Ephesians 5:3-14 Exploring the Passage

Below are some preliminary questions to assist in the study of this passage. For a comprehensive study of the passage, download the Study Guide (PDF download).

1. What exhortation does the apostle give to the Ephesian Christians, and all Christians, in verse 3 (printed below?)

But fornication, indeed, all moral impurity, or covetousness, should not even be mentioned among you, as is proper for saints. (Ephesians 5:3)

As Christians, we are to abstain from “fornication and all moral impurity.” “Fornication” refers to sexual activity practiced by unmarried persons and “moral impurity” refers to all forms of sexual deviance and perversity (note Romans 1:24,26-27). Not only are we to abstain from such acts, we are also to abstain from such conversation: such things “should not even be mentioned among you.”

2. As Christians, what should characterize our speech and conversation? See Ephesians 5:4 (printed below)

Nor should there be any indecent behavior or foolish talk or vulgarity, such things are not appropriate; but rather, let there be the giving of thanks. (Ephesians 5:4)

We are not to engage in coarse, vulgar humor; do not show an eagerness to hear such jokes, do not repeat them. We should let it be known that we are not interested in such “humor.” Instead of vulgarity and coarse humor, our speech should express our appreciation to God for His blessings by offering thanksgiving unto Him.

3. In addition to fornication and moral impurity, what sinful attitude does Paul mention in verse 3 (printed above under question #1?) What does this attitude have to do with the previous sins mentioned in this verse?

Ephesians 5:3 speaks of “fornication,” “moral impurity” and “covetousness.” The abuse of the sexual relationship in immorality is selfish in the sense that it is self-fulfilling, self-centered, self-gratifying, using the other person for one’s own selfish fulfillment. Contrast with the description of fornication the description of the marriage relationship given in Ephesians 5:25, “Husbands, love your wives, just as Christ loved the church and gave himself up for her.”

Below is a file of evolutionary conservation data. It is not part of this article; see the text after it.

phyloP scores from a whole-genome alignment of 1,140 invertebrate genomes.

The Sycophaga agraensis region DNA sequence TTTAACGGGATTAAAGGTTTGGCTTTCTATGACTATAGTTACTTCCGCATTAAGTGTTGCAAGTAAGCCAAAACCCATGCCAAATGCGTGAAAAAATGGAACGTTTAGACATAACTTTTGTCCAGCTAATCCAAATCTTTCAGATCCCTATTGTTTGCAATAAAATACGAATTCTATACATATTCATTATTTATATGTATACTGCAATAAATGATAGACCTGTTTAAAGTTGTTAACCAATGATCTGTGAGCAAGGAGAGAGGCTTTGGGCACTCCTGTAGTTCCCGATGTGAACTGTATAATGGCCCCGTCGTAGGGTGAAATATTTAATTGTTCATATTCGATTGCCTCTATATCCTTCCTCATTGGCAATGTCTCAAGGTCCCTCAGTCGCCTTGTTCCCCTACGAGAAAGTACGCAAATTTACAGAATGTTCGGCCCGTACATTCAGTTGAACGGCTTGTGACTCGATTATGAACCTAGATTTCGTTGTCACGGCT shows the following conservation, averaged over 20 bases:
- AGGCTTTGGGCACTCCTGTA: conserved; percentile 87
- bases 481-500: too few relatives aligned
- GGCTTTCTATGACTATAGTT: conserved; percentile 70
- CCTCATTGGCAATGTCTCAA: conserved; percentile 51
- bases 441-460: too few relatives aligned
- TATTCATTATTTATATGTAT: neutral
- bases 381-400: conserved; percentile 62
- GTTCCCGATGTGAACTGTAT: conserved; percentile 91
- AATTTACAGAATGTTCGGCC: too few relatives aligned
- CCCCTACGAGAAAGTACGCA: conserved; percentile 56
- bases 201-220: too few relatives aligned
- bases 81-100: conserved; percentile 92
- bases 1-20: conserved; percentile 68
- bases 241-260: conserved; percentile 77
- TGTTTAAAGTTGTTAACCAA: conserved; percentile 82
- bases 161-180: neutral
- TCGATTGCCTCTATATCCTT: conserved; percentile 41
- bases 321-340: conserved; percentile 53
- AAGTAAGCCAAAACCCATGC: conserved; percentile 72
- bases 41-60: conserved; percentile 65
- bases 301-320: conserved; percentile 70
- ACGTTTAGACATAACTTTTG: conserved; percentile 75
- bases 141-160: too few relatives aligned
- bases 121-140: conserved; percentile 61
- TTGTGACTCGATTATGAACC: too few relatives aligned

4. What warning does the apostle give in verse 6 (printed below?)

Let no one deceive you with empty words, for because of these things the wrath of God comes upon the sons of disobedience. (Ephesians 5:6)

Verse 6 warns us not to be deceived by “empty (or, “vain,” “worthless”) words.” Because the world loves its immorality, it seeks to justify and excuse itself with the rationalization that you cannot expect men to abstain from immorality, it is just natural for them to do so. Verse 6b goes on to warn that it is because of these things that “the wrath of God comes upon the sons of disobedience.” There is a present, temporal form of God’s wrath and judgment against moral impurity: sexually transmitted diseases, the worst of which is AIDS, as well as emotional and psychological effects that can be devastating. There is also the future and eternal form of God’s judgment (Revelation 21:8).

5. How does the apostle describe the Christian in verse 8 (printed below) and how should this affect the way we live? See, also, Ephesians 5:11 (printed below)

Previously, you were part of the darkness, but now you belong to the light in the Lord; therefore, walk as children of light…(11) Do not participate in the unfruitful works of darkness, but instead rebuke them (Ephesians 5:8,11)

Verse 8 indicates that because of our relationship to the Lord Jesus Christ we belong to the light. As Christians, we now have a living connection with the life of truth and purity that is found in Jesus. Therefore, we are to “walk,” or “live,” “as children of light.” By the grace of God we are to live day by day the new and pure life that we share with Jesus. Furthermore, we are not to “participate in the unfruitful works of darkness” (verse 11). Do not associate with people who are committed to immorality; do not associate with your friends when they indulge in immoral conduct (note James 4:4).